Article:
Somehow, I suppose through my love of history and ancient Indian artifacts, I came across Nethers Farm on Flint Ridge in Hopewell, Ohio and decided I wanted to get some flint.
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I wouldn’t have any reason to care about Flint Ridge flint if I weren’t into cool rocks and ancient Indian artifacts and maybe history, come to think of it. I’m not a knapper (someone who knaps their own flint tools) and I’m not into collecting modern made reproductions.
I’ve read that Flint Ridge flint is not only Ohio’s “famous flint” but was very important in Native American life going back for possibly thousands of years.
Flint is also Ohio’s state rock, but not all flint in Ohio comes from Flint Ridge.
After taking the kids to Hocking Hills State Park we made a stop at Nethers Farm on the way home.
I turned down the highlight feature when editing this image below to show you the beautiful colors of flint that are represented at Flint Ridge at Nethers Farm. Knapping if the process of working off the surface to shape your tool and the beauty of the stone shines through. Wow!
According to Ohio History Central’s website:
Referred to as the “Great Indian Quarry of Ohio,” Flint Ridge is a nearly eight mile long vein of high quality Pennsylvanian-age Vanport flint located in Licking and Muskingum Counties of eastern Ohio. Hundreds of quarry pits and workshop sites are scattered across more than 2,000 acres of ridge top in these Appalachian foothills. The prehistoric flint mines range in size from 12 to 80 feet in diameter and from 3 to 20 feet in depth. …
All of Ohio’s pre-contact American Indian peoples used Flint Ridge flint to make spear and arrow points, scrapers, and knives. The Hopewell culture (100 BC – AD 500) especially prized it, using it to make particular kinds of small knives called bladelets. ” Read more here.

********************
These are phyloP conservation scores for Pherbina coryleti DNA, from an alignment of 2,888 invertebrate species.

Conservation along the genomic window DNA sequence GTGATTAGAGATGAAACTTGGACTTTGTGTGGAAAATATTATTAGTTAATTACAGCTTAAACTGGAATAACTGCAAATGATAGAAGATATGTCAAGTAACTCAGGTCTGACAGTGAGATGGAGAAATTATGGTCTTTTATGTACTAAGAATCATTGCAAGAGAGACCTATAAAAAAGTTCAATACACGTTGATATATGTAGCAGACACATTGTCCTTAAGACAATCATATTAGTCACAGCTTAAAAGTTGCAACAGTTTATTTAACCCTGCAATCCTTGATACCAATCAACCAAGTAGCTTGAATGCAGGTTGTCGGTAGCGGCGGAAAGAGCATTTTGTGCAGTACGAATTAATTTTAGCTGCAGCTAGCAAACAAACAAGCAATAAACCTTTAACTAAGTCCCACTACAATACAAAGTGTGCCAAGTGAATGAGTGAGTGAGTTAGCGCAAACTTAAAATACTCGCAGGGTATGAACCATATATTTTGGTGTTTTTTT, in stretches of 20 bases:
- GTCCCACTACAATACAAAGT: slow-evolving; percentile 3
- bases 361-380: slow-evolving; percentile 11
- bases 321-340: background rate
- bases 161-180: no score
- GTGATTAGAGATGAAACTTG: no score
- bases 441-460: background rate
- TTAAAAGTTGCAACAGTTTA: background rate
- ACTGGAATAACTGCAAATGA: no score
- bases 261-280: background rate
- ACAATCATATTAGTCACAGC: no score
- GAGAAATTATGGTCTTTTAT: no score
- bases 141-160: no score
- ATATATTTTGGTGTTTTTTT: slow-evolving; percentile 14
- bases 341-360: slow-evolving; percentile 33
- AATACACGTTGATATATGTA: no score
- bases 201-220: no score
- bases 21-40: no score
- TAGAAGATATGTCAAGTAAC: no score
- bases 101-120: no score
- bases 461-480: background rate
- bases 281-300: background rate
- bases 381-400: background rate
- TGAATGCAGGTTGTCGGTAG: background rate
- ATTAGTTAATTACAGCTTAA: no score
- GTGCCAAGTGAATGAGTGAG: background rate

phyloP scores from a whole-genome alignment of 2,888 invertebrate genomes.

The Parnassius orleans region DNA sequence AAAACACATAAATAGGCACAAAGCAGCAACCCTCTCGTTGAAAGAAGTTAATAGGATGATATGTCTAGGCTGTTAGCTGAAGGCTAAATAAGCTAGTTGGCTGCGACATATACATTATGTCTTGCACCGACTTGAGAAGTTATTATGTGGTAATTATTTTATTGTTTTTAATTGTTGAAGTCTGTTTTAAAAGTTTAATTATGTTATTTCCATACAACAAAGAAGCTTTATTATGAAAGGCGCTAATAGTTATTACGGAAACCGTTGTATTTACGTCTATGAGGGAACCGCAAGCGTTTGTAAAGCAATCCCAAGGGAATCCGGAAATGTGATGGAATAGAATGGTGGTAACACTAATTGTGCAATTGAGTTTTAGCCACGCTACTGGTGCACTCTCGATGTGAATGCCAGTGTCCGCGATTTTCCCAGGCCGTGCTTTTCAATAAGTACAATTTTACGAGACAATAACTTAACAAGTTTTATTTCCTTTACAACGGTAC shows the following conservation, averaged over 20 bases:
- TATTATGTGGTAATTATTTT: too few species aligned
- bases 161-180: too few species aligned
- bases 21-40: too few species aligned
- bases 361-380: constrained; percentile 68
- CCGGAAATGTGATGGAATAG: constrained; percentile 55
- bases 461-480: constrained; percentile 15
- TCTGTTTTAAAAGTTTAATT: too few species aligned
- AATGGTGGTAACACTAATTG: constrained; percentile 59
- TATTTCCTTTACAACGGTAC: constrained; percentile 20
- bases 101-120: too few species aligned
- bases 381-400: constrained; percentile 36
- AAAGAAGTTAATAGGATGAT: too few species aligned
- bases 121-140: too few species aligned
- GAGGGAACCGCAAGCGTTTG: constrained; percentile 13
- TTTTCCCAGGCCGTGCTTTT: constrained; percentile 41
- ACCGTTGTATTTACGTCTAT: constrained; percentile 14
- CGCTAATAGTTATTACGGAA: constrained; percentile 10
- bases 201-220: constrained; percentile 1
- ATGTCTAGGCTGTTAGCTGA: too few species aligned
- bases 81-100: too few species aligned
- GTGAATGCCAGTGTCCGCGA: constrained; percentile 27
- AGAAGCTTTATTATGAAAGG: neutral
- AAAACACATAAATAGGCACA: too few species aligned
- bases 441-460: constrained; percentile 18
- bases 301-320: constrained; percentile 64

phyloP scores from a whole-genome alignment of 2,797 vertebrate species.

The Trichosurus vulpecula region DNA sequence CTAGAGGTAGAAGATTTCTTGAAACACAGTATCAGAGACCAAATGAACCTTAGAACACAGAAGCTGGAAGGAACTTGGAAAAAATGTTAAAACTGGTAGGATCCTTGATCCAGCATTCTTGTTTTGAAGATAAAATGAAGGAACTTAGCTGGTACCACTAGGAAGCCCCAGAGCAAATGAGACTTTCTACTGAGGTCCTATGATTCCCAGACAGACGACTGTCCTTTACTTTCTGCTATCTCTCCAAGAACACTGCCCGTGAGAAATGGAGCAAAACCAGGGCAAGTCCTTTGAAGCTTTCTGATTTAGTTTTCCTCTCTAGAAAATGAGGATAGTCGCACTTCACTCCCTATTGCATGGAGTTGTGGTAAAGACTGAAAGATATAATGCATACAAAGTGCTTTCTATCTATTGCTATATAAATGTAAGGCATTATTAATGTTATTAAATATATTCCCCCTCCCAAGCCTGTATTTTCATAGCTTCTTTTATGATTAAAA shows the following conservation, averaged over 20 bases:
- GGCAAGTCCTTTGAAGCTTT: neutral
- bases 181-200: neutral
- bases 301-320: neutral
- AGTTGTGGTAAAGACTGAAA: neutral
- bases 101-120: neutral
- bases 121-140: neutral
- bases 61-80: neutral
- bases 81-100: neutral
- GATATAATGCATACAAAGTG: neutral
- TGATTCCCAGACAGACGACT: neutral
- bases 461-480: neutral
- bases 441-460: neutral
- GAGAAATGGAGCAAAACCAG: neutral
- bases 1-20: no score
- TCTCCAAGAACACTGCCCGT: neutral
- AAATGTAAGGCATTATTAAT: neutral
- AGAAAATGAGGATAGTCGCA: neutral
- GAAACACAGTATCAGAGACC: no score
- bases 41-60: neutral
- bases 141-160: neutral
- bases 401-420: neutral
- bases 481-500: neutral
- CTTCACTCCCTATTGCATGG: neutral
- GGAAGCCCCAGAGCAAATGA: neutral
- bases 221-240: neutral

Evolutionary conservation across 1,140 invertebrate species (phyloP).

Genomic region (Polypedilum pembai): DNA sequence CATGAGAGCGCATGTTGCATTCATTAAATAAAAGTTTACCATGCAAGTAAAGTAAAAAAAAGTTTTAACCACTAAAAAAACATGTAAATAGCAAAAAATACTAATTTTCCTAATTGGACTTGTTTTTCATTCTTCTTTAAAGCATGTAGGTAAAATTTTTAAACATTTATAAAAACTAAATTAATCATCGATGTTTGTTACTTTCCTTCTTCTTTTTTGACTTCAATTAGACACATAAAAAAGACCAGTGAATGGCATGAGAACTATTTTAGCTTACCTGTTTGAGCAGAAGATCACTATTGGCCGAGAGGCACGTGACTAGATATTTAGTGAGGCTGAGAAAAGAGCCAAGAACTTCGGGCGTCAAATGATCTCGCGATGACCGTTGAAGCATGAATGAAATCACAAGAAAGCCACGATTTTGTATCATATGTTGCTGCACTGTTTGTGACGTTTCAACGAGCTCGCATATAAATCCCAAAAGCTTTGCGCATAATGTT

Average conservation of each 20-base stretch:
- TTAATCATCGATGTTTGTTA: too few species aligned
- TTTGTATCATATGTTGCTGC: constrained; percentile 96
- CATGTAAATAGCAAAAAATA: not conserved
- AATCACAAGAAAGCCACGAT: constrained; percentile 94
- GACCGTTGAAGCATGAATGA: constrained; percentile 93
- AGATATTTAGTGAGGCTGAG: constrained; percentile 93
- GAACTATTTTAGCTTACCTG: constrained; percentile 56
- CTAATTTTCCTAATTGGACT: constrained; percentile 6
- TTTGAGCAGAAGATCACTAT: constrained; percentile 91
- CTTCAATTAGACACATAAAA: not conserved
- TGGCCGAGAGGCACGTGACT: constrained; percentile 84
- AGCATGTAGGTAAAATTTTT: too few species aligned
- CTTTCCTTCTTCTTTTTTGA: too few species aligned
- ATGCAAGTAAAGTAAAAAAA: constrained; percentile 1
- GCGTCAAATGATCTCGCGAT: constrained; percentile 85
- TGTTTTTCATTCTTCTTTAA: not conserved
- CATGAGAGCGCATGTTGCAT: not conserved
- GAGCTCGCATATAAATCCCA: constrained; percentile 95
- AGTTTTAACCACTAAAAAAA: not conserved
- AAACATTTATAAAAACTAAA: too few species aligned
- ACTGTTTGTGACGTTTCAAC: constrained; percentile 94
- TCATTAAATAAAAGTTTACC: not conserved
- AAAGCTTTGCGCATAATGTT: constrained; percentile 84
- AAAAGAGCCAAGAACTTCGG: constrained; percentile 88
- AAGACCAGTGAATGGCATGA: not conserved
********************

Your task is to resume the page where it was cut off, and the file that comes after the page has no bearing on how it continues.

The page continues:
Finding my First Indian Artifact
Sometime around June I was digging in my yard and found an archaic Indian scraper, as I soon found out. I was SO excited, this was AMAZING to me. You have no idea.
Anyways, I’ve been wanting to hunt for relics but you can’t do this without permission from land owners and permits for government-run parks or land. There are no public places that I know of that a person can hunt and collect on land here in Ohio. While I have permission from relatives of family members to hunt on their property they are out of town and I just can’t go on a whim.
Anyways, I showed people in the Native American artifact groups I’m in and the overall response was that I had a scraper or some tool. I took my scraper to the archaeology lab at our Stark Kent State University branch and was told my scraper appeared to be from the late archaic era and he recognized the flint as being from Plum Run in the Alliance, Ohio area.
In addition to my exciting personal find, a Youtube I follow sent me some of his many eastern North Carolina artifacts (he finds so many!) to use in my homeschool club this year. Thanks again Indian Trace. You can see what he sent me by watching this Youtube video.
So what do you think? Are you a history lover? Do you hunt for artifacts or something else? Tell me in the comments.
More resources on Flint Ridge:
For the Ohio History Connection Flint Ridge Museum and more visit this website.
Here’s the Nethers Farm Facebook page. You can just go quarry or pick up flint. As of this summer (2019) the price is $7.50 per person and 5o cents per pound. Mrs. Nethers has a scale on the porch so you can weigh and pay if she’s not there to collect. And, I recommend you don’t drive into the quarry area because one or more people I’ve listened to have popped a tire. Flint can become VERY sharp.
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